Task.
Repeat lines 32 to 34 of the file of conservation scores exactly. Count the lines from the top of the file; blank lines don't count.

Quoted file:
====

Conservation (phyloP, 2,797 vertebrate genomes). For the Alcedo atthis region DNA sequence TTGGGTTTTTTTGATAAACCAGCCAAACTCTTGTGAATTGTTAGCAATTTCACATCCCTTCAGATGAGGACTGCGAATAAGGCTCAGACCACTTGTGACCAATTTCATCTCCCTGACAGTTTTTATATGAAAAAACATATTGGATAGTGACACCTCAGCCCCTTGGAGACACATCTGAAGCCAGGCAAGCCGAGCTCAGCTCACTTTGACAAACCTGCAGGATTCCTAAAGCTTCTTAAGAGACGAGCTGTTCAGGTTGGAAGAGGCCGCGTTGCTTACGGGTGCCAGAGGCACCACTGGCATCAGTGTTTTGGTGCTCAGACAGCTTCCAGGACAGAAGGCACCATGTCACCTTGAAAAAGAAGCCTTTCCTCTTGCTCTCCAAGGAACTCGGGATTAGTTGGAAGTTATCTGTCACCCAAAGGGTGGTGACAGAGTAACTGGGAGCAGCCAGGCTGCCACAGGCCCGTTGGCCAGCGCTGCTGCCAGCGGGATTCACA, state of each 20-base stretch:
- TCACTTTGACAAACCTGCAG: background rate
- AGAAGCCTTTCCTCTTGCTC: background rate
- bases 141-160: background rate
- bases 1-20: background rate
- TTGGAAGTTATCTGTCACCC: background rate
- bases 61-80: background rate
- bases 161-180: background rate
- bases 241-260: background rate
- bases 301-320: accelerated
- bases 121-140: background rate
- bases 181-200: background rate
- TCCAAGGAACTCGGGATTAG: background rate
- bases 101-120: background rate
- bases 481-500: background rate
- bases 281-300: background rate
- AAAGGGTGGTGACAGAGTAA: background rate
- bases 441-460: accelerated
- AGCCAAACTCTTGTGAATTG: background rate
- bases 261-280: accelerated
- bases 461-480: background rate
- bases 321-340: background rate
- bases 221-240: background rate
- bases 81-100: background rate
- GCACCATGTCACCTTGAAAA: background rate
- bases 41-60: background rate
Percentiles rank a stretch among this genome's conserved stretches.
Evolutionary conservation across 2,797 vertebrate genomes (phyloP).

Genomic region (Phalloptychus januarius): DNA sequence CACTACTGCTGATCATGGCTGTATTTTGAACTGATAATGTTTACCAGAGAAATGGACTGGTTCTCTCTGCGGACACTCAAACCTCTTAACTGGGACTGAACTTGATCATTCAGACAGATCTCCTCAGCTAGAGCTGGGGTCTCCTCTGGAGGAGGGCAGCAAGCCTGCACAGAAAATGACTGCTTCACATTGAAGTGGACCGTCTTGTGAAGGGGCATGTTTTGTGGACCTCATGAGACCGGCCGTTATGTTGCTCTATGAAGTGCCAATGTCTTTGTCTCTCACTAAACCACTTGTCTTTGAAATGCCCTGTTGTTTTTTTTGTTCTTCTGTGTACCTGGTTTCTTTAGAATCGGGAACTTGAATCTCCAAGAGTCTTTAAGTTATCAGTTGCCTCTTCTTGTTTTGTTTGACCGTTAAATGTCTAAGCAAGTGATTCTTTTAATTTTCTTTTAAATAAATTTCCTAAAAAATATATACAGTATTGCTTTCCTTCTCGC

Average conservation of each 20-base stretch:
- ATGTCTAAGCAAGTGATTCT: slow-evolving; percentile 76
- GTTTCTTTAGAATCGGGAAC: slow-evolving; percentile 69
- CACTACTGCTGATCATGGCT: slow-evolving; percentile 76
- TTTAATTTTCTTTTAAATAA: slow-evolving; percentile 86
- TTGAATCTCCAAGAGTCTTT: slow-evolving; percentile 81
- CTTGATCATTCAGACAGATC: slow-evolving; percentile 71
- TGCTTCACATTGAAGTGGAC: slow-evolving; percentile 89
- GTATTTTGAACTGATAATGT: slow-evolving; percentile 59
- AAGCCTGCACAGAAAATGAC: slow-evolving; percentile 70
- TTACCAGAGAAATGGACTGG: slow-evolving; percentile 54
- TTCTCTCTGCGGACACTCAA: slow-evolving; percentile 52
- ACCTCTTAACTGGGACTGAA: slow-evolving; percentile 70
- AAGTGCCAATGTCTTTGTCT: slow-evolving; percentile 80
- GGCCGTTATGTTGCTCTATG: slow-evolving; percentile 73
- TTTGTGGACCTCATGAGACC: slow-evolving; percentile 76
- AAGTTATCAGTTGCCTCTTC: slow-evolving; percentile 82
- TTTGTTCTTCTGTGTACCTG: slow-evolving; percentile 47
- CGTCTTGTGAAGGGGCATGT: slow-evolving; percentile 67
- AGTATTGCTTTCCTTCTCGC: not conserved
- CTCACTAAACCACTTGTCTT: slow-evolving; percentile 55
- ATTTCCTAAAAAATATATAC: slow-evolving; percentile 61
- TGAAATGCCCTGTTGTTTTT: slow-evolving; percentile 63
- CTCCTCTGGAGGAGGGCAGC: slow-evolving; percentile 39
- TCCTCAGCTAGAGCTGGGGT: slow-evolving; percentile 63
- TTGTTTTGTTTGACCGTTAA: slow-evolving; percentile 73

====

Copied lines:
- GTTTCTTTAGAATCGGGAAC: slow-evolving; percentile 69
- CACTACTGCTGATCATGGCT: slow-evolving; percentile 76
- TTTAATTTTCTTTTAAATAA: slow-evolving; percentile 86